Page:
37. marie-lucie says

    It is not as if this name was in daily use outside of very restricted circles. Maybe Prof. Sadoway had first learned the correct pronunciation, then someone told him he should use the other one, and he got confused as to which one he should use, so he was trying to cover all bases.

  38. Prof. Sadoway pronounces it first (13:02) in French, more or less per Wikipedia
    Actually, it sounded to me more like /aui/ “ah-OO-ee.” But yes, he’s very entertaining, and it’s great that they make these lectures available.

  39. marie-lucie says

    Prof. Sadoway may be Canadian, but that does not mean that he speaks French natively: he sounds like an English Canadian to me, so it is not surprising that he would not pronounce the name as a native French speaker would (but he gets points for trying).
    (Does anyone know what so many online videos say everything twice, with sentences overlapping with each other? it makes following the speaker very difficult – I can’t stand more than a few seconds of it).

  40. marie-lucie says

    (I mean: does anyone know why…)

  41. Right. I pointed out that he is Canadian because I had begun with the claim that Americans say it both ways, and not to imply that someone from Toronto would speak French natively. And, again, when I said he pronounced it in French, I meant in the L2 French of a native English speaker, which is probably why LH doesn’t hear an authentic enough semivowel. This I opposed to the two later times, which I took to be the two natural pronunciations one hears among American scientists.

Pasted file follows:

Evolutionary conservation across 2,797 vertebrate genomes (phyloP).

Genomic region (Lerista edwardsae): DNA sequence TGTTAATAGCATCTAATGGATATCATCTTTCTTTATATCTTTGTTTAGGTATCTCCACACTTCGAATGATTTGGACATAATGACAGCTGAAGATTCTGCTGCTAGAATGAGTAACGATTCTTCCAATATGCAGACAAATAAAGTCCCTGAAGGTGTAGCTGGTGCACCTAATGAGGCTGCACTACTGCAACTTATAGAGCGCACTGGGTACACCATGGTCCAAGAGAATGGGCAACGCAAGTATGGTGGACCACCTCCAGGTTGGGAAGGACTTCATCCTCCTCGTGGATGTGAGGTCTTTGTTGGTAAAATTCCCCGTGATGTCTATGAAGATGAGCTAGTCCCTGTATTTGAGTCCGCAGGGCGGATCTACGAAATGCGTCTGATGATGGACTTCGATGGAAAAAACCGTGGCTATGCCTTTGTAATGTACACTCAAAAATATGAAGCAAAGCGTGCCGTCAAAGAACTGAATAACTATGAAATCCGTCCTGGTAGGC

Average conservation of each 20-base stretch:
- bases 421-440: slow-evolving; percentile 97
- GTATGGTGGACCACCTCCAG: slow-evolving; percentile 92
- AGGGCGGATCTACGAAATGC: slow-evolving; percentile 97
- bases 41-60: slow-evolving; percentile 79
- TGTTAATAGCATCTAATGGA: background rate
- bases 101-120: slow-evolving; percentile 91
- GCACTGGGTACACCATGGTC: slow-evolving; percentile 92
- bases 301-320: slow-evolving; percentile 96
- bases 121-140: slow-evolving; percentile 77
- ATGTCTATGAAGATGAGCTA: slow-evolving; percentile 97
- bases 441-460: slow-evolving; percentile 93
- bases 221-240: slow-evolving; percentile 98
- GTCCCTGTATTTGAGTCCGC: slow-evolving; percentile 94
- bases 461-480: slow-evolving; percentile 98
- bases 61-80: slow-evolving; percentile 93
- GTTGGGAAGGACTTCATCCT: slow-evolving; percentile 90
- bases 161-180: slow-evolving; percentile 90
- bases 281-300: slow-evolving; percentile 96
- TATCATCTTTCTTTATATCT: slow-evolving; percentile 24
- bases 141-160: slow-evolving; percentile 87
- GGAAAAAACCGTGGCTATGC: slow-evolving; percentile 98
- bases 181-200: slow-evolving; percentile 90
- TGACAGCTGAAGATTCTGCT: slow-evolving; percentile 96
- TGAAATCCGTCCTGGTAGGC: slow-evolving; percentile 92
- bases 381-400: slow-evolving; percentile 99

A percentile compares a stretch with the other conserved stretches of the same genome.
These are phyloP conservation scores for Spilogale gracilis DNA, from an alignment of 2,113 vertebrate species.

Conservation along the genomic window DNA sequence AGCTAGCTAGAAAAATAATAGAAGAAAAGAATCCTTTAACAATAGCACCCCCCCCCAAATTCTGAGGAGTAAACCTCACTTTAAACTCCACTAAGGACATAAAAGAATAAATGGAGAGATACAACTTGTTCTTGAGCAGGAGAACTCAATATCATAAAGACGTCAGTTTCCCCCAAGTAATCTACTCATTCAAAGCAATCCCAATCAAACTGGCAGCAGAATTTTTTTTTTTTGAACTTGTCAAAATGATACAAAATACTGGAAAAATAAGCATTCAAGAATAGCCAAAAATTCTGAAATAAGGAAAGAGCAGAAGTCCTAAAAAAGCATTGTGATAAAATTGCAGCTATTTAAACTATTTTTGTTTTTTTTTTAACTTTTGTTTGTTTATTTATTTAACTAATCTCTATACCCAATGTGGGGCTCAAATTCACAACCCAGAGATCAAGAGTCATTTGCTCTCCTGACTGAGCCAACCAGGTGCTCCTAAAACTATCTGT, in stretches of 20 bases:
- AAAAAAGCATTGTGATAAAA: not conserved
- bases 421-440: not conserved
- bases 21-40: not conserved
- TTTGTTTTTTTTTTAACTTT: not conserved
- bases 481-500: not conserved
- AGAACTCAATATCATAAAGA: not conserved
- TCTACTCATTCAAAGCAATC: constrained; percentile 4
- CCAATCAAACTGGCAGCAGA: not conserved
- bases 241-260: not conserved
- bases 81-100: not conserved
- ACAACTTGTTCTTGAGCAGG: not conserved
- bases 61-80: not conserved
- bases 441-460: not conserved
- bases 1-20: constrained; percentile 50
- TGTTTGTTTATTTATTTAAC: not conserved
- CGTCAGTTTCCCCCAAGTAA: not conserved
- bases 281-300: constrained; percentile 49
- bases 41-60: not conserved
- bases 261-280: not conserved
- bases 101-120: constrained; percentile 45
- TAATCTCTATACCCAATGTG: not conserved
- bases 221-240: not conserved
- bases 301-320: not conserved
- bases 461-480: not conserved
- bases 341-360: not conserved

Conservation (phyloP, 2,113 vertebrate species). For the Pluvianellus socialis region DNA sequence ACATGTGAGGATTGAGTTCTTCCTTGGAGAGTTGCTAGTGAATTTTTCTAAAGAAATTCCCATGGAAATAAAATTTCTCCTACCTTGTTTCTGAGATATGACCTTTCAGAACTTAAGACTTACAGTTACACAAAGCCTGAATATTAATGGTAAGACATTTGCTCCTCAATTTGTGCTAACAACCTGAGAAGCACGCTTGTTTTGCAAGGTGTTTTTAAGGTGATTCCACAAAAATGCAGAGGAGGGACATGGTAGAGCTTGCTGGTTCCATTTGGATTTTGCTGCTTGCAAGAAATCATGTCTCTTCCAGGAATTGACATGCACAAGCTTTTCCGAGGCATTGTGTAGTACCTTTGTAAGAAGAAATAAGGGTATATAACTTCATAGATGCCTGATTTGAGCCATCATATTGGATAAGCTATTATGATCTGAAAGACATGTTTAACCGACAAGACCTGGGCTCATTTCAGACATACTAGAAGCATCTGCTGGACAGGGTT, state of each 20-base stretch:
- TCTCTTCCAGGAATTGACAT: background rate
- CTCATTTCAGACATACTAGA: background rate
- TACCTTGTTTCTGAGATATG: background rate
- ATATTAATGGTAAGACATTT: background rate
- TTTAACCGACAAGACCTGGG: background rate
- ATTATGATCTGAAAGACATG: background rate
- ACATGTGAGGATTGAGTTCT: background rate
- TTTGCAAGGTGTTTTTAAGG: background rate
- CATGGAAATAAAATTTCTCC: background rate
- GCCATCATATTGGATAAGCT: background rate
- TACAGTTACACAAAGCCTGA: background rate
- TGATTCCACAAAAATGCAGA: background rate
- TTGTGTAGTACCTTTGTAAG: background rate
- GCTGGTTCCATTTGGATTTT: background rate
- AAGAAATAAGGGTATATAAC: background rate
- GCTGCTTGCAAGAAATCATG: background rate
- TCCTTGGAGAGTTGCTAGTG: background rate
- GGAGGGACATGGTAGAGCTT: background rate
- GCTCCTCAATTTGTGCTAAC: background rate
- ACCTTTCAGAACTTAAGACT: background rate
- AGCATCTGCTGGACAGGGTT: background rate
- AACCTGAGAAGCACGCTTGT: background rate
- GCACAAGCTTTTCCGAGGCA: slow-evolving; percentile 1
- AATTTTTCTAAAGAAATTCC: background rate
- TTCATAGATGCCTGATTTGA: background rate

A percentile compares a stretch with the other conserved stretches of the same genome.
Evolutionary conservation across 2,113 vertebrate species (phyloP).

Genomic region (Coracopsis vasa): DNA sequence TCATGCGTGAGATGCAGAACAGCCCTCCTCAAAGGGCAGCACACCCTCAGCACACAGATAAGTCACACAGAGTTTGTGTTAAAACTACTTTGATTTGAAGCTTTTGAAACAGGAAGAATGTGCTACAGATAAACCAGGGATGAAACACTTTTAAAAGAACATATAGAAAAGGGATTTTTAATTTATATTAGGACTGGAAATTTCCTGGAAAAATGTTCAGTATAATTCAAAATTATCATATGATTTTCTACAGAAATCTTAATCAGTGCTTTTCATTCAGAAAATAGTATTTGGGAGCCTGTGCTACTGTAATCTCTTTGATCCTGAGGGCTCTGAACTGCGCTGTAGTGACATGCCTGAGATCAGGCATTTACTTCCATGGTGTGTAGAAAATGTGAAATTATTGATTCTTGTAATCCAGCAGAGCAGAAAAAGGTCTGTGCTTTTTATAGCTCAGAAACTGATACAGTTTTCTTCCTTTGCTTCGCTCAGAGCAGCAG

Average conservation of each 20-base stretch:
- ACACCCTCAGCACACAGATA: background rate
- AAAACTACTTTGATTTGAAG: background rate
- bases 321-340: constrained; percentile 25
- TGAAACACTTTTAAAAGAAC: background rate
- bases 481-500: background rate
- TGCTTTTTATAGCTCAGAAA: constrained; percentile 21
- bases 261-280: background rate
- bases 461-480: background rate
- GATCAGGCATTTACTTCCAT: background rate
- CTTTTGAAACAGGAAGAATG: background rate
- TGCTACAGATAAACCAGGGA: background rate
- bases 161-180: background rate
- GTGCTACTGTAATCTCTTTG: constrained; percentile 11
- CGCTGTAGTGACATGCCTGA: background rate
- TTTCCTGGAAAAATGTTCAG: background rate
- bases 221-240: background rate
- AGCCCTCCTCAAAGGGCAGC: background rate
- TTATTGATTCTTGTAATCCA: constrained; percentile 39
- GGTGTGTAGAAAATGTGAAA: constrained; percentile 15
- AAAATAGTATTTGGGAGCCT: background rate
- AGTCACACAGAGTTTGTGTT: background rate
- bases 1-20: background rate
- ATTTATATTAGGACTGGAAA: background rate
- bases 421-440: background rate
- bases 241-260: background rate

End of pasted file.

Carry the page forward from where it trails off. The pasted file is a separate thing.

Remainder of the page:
42. When is someone going to write a pronouncing dictionary of French names? Or is there one already that I haven’t heard about?

  43. m-l: Does anyone know why so many online videos say everything twice, with sentences overlapping with each other? it makes following the speaker very difficult
    When this happens to me it is because there are two versions of the video opened within seconds of each other and they are both playing at the same time. Usually the first one is embedded in some text and is playing automatically and the second is from clicking through to the YouTube which also plays automatically. The solution is to click the stop button on one of them. I usually stop the one in the embedded post on the theory that the YouTube version will load faster since it doesn’t have to go through more layers of software.

  44. Late to the party, but I thought of Haüy too. (I used to try to be a crystallographer.)
    I was introduced to him with the three-syllable pronuncation.

  45. Sili, in what language was the conversation?
    I could see even French people using the three syllables, because the name is so unusual, but [a-üi] does sound more natural.

  46. (I wrote this before): at the age of six I had a teacher whose name sounded very strange to me. I remember announcing it to my parents as gou-a-gou. In fact it was Goigoux pronounced gwa-gou.

  47. Danish. And as such it was prolly closer to /æyi/ than /aɥi/ (I need to practise that one. Well, French in general, really.)
    I’ve just dug up my old introductory text, and there isn’t a pronunciation guide. Now I’m wondering if I’ve made up the pronunciation, myself, based on my limited knowledge of the trema.

  48. If a there were saying the name very slowly they might say /a-y-i/ but the normal pronunciation seems to be /aɥi/.

  49. I just ran across the word haüynite (I initially thought it must be some sort of error), which is apparently ah-WEE-nite.

  50. The older name of that mineral, haüyne, is even worse. The closely related nosean (now properly noselite) is pronounced nosy ’un (BrE /ˈnəʊzɪən/, AmE /ˈnoʊziən/) according to the OED.